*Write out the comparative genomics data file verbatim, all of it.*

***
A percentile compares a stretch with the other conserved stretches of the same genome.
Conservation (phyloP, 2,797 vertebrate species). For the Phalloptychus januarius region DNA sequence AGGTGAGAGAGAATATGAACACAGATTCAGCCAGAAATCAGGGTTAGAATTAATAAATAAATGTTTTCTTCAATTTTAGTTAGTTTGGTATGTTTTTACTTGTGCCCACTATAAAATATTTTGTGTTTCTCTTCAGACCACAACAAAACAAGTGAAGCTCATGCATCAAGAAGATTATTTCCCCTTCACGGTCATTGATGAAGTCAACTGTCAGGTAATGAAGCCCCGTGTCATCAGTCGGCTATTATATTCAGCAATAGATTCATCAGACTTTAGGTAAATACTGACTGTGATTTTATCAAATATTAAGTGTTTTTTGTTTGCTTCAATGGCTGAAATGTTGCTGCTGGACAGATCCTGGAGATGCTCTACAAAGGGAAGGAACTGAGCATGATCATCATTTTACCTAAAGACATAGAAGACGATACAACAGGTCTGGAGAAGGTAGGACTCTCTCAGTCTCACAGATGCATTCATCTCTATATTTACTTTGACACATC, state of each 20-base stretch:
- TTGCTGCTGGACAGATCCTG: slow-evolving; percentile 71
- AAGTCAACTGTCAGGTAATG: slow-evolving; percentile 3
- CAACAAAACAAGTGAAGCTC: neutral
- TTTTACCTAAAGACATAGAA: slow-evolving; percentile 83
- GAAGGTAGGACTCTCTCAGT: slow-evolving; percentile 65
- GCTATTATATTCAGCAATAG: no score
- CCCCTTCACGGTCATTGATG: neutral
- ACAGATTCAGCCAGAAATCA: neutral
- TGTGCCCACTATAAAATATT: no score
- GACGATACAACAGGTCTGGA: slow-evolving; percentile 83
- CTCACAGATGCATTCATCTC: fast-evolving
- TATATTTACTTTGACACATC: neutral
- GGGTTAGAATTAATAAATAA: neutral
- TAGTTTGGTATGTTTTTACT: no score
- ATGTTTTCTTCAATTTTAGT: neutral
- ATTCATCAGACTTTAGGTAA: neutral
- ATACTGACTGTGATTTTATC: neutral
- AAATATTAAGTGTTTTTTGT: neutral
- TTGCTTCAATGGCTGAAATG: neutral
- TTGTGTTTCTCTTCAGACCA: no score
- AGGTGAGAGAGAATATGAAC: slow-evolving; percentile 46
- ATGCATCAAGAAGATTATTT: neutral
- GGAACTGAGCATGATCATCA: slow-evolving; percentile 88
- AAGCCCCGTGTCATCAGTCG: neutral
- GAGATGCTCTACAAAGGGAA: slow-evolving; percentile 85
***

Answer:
A percentile compares a stretch with the other conserved stretches of the same genome.
Conservation (phyloP, 2,797 vertebrate species). For the Phalloptychus januarius region DNA sequence AGGTGAGAGAGAATATGAACACAGATTCAGCCAGAAATCAGGGTTAGAATTAATAAATAAATGTTTTCTTCAATTTTAGTTAGTTTGGTATGTTTTTACTTGTGCCCACTATAAAATATTTTGTGTTTCTCTTCAGACCACAACAAAACAAGTGAAGCTCATGCATCAAGAAGATTATTTCCCCTTCACGGTCATTGATGAAGTCAACTGTCAGGTAATGAAGCCCCGTGTCATCAGTCGGCTATTATATTCAGCAATAGATTCATCAGACTTTAGGTAAATACTGACTGTGATTTTATCAAATATTAAGTGTTTTTTGTTTGCTTCAATGGCTGAAATGTTGCTGCTGGACAGATCCTGGAGATGCTCTACAAAGGGAAGGAACTGAGCATGATCATCATTTTACCTAAAGACATAGAAGACGATACAACAGGTCTGGAGAAGGTAGGACTCTCTCAGTCTCACAGATGCATTCATCTCTATATTTACTTTGACACATC, state of each 20-base stretch:
- TTGCTGCTGGACAGATCCTG: slow-evolving; percentile 71
- AAGTCAACTGTCAGGTAATG: slow-evolving; percentile 3
- CAACAAAACAAGTGAAGCTC: neutral
- TTTTACCTAAAGACATAGAA: slow-evolving; percentile 83
- GAAGGTAGGACTCTCTCAGT: slow-evolving; percentile 65
- GCTATTATATTCAGCAATAG: no score
- CCCCTTCACGGTCATTGATG: neutral
- ACAGATTCAGCCAGAAATCA: neutral
- TGTGCCCACTATAAAATATT: no score
- GACGATACAACAGGTCTGGA: slow-evolving; percentile 83
- CTCACAGATGCATTCATCTC: fast-evolving
- TATATTTACTTTGACACATC: neutral
- GGGTTAGAATTAATAAATAA: neutral
- TAGTTTGGTATGTTTTTACT: no score
- ATGTTTTCTTCAATTTTAGT: neutral
- ATTCATCAGACTTTAGGTAA: neutral
- ATACTGACTGTGATTTTATC: neutral
- AAATATTAAGTGTTTTTTGT: neutral
- TTGCTTCAATGGCTGAAATG: neutral
- TTGTGTTTCTCTTCAGACCA: no score
- AGGTGAGAGAGAATATGAAC: slow-evolving; percentile 46
- ATGCATCAAGAAGATTATTT: neutral
- GGAACTGAGCATGATCATCA: slow-evolving; percentile 88
- AAGCCCCGTGTCATCAGTCG: neutral
- GAGATGCTCTACAAAGGGAA: slow-evolving; percentile 85